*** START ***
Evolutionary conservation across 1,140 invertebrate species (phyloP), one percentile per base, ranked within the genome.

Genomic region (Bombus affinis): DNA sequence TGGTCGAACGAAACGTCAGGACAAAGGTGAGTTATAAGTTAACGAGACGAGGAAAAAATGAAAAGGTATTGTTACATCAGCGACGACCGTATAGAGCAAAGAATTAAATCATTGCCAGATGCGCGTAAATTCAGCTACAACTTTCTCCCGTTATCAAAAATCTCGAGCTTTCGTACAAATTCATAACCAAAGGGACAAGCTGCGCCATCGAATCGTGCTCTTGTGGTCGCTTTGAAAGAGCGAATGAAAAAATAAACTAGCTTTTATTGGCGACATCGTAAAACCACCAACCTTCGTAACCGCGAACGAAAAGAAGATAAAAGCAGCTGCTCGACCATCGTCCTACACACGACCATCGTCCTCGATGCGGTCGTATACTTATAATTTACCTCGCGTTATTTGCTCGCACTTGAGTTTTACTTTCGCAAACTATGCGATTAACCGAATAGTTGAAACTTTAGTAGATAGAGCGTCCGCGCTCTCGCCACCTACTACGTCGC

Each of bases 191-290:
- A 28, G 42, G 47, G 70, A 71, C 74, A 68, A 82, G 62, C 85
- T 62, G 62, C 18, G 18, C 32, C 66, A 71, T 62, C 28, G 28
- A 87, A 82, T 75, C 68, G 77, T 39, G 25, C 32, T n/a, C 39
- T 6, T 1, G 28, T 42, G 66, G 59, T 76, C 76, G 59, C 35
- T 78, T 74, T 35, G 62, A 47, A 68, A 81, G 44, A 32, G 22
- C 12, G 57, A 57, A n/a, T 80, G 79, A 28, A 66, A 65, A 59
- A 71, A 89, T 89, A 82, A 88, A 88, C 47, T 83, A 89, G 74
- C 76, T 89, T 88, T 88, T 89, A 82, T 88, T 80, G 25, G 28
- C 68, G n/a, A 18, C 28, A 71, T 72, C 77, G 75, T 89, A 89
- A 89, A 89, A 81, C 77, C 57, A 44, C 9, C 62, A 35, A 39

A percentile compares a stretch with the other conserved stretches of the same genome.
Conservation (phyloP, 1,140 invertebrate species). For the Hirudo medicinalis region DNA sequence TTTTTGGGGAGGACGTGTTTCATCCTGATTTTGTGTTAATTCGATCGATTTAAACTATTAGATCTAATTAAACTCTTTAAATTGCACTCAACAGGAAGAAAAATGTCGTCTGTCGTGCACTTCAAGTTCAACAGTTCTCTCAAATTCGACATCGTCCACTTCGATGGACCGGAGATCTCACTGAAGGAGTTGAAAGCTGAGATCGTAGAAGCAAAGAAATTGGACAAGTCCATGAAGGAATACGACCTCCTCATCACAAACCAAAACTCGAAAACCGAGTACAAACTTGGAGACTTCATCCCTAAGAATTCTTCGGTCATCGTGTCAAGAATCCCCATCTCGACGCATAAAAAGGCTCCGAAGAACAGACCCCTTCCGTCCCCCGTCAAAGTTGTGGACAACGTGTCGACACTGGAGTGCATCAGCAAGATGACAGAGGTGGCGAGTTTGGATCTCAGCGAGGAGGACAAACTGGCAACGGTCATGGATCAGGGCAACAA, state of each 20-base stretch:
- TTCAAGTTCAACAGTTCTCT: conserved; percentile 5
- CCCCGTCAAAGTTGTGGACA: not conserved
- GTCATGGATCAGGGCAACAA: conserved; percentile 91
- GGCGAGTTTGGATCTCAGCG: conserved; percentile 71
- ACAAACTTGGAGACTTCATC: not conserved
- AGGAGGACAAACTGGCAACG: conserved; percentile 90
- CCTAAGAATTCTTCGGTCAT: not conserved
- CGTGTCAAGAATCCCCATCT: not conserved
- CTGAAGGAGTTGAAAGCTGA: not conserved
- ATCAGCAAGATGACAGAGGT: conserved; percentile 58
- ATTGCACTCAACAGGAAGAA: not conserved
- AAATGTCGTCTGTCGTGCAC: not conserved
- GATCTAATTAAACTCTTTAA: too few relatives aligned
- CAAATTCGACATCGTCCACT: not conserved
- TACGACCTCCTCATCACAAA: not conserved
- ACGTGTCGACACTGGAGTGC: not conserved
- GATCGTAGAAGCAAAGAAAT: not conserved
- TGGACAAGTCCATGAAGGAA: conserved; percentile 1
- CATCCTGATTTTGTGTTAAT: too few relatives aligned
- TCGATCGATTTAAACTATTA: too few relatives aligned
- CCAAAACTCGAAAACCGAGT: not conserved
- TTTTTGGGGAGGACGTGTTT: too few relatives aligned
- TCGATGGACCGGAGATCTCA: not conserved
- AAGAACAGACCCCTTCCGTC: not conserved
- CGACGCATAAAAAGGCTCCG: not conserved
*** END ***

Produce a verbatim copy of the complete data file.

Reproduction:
Evolutionary conservation across 1,140 invertebrate species (phyloP), one percentile per base, ranked within the genome.

Genomic region (Bombus affinis): DNA sequence TGGTCGAACGAAACGTCAGGACAAAGGTGAGTTATAAGTTAACGAGACGAGGAAAAAATGAAAAGGTATTGTTACATCAGCGACGACCGTATAGAGCAAAGAATTAAATCATTGCCAGATGCGCGTAAATTCAGCTACAACTTTCTCCCGTTATCAAAAATCTCGAGCTTTCGTACAAATTCATAACCAAAGGGACAAGCTGCGCCATCGAATCGTGCTCTTGTGGTCGCTTTGAAAGAGCGAATGAAAAAATAAACTAGCTTTTATTGGCGACATCGTAAAACCACCAACCTTCGTAACCGCGAACGAAAAGAAGATAAAAGCAGCTGCTCGACCATCGTCCTACACACGACCATCGTCCTCGATGCGGTCGTATACTTATAATTTACCTCGCGTTATTTGCTCGCACTTGAGTTTTACTTTCGCAAACTATGCGATTAACCGAATAGTTGAAACTTTAGTAGATAGAGCGTCCGCGCTCTCGCCACCTACTACGTCGC

Each of bases 191-290:
- A 28, G 42, G 47, G 70, A 71, C 74, A 68, A 82, G 62, C 85
- T 62, G 62, C 18, G 18, C 32, C 66, A 71, T 62, C 28, G 28
- A 87, A 82, T 75, C 68, G 77, T 39, G 25, C 32, T n/a, C 39
- T 6, T 1, G 28, T 42, G 66, G 59, T 76, C 76, G 59, C 35
- T 78, T 74, T 35, G 62, A 47, A 68, A 81, G 44, A 32, G 22
- C 12, G 57, A 57, A n/a, T 80, G 79, A 28, A 66, A 65, A 59
- A 71, A 89, T 89, A 82, A 88, A 88, C 47, T 83, A 89, G 74
- C 76, T 89, T 88, T 88, T 89, A 82, T 88, T 80, G 25, G 28
- C 68, G n/a, A 18, C 28, A 71, T 72, C 77, G 75, T 89, A 89
- A 89, A 89, A 81, C 77, C 57, A 44, C 9, C 62, A 35, A 39

A percentile compares a stretch with the other conserved stretches of the same genome.
Conservation (phyloP, 1,140 invertebrate species). For the Hirudo medicinalis region DNA sequence TTTTTGGGGAGGACGTGTTTCATCCTGATTTTGTGTTAATTCGATCGATTTAAACTATTAGATCTAATTAAACTCTTTAAATTGCACTCAACAGGAAGAAAAATGTCGTCTGTCGTGCACTTCAAGTTCAACAGTTCTCTCAAATTCGACATCGTCCACTTCGATGGACCGGAGATCTCACTGAAGGAGTTGAAAGCTGAGATCGTAGAAGCAAAGAAATTGGACAAGTCCATGAAGGAATACGACCTCCTCATCACAAACCAAAACTCGAAAACCGAGTACAAACTTGGAGACTTCATCCCTAAGAATTCTTCGGTCATCGTGTCAAGAATCCCCATCTCGACGCATAAAAAGGCTCCGAAGAACAGACCCCTTCCGTCCCCCGTCAAAGTTGTGGACAACGTGTCGACACTGGAGTGCATCAGCAAGATGACAGAGGTGGCGAGTTTGGATCTCAGCGAGGAGGACAAACTGGCAACGGTCATGGATCAGGGCAACAA, state of each 20-base stretch:
- TTCAAGTTCAACAGTTCTCT: conserved; percentile 5
- CCCCGTCAAAGTTGTGGACA: not conserved
- GTCATGGATCAGGGCAACAA: conserved; percentile 91
- GGCGAGTTTGGATCTCAGCG: conserved; percentile 71
- ACAAACTTGGAGACTTCATC: not conserved
- AGGAGGACAAACTGGCAACG: conserved; percentile 90
- CCTAAGAATTCTTCGGTCAT: not conserved
- CGTGTCAAGAATCCCCATCT: not conserved
- CTGAAGGAGTTGAAAGCTGA: not conserved
- ATCAGCAAGATGACAGAGGT: conserved; percentile 58
- ATTGCACTCAACAGGAAGAA: not conserved
- AAATGTCGTCTGTCGTGCAC: not conserved
- GATCTAATTAAACTCTTTAA: too few relatives aligned
- CAAATTCGACATCGTCCACT: not conserved
- TACGACCTCCTCATCACAAA: not conserved
- ACGTGTCGACACTGGAGTGC: not conserved
- GATCGTAGAAGCAAAGAAAT: not conserved
- TGGACAAGTCCATGAAGGAA: conserved; percentile 1
- CATCCTGATTTTGTGTTAAT: too few relatives aligned
- TCGATCGATTTAAACTATTA: too few relatives aligned
- CCAAAACTCGAAAACCGAGT: not conserved
- TTTTTGGGGAGGACGTGTTT: too few relatives aligned
- TCGATGGACCGGAGATCTCA: not conserved
- AAGAACAGACCCCTTCCGTC: not conserved
- CGACGCATAAAAAGGCTCCG: not conserved